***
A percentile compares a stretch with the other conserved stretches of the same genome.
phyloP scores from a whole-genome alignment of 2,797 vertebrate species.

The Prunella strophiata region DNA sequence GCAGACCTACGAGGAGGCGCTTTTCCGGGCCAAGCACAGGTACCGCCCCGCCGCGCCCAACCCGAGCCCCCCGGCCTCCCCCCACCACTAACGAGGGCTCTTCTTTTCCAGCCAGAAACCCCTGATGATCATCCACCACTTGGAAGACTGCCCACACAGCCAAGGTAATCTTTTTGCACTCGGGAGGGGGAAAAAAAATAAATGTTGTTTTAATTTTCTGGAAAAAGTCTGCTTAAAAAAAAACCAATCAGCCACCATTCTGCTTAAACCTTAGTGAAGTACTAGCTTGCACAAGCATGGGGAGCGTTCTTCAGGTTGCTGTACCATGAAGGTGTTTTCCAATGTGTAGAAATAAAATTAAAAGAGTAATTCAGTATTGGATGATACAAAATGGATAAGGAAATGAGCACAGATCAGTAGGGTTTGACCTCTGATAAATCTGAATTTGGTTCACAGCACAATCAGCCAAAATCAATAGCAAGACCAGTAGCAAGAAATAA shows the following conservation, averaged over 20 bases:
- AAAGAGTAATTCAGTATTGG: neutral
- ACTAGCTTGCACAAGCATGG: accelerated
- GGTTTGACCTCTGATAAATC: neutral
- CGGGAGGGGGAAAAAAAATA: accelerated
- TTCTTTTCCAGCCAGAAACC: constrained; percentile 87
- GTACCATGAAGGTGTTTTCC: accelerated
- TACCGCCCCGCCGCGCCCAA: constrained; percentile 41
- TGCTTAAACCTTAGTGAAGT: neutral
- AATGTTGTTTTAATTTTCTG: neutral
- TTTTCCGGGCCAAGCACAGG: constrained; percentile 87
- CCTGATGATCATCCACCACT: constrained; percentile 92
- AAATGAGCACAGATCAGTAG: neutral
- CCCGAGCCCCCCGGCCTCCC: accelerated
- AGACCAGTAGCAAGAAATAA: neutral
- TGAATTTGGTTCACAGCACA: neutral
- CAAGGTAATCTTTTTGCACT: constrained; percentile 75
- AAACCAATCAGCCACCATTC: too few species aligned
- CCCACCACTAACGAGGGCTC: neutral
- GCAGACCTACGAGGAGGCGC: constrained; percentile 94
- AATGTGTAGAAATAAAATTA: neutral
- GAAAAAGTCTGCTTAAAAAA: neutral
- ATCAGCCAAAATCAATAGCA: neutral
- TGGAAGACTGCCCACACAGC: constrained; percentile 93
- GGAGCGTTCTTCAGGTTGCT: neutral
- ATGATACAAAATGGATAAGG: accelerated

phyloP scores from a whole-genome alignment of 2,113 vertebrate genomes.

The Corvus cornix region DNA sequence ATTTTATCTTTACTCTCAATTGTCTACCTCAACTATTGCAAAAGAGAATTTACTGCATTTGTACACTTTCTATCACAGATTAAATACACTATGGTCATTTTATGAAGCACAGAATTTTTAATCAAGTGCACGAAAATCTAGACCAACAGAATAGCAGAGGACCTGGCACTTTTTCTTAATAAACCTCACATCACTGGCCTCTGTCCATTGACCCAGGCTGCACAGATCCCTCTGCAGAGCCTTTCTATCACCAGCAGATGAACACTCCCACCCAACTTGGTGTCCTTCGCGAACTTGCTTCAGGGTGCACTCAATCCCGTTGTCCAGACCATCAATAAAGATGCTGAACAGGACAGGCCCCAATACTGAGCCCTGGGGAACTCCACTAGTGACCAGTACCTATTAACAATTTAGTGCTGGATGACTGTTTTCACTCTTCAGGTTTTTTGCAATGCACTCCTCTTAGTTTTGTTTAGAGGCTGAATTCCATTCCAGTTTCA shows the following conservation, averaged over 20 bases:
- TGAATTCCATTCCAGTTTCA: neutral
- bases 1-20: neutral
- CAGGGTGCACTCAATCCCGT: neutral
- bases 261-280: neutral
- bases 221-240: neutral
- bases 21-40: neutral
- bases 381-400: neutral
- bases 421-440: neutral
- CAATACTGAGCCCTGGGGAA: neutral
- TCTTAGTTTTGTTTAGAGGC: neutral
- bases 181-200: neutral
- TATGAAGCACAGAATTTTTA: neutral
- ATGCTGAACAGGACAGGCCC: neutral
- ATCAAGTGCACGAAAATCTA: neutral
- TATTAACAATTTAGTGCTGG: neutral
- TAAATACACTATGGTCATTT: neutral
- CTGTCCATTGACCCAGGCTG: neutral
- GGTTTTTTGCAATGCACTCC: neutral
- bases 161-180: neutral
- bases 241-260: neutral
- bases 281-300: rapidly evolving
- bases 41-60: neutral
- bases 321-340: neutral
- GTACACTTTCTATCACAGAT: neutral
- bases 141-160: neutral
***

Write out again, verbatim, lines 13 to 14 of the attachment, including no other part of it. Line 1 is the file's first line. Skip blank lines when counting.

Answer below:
- TTTTCCGGGCCAAGCACAGG: constrained; percentile 87
- CCTGATGATCATCCACCACT: constrained; percentile 92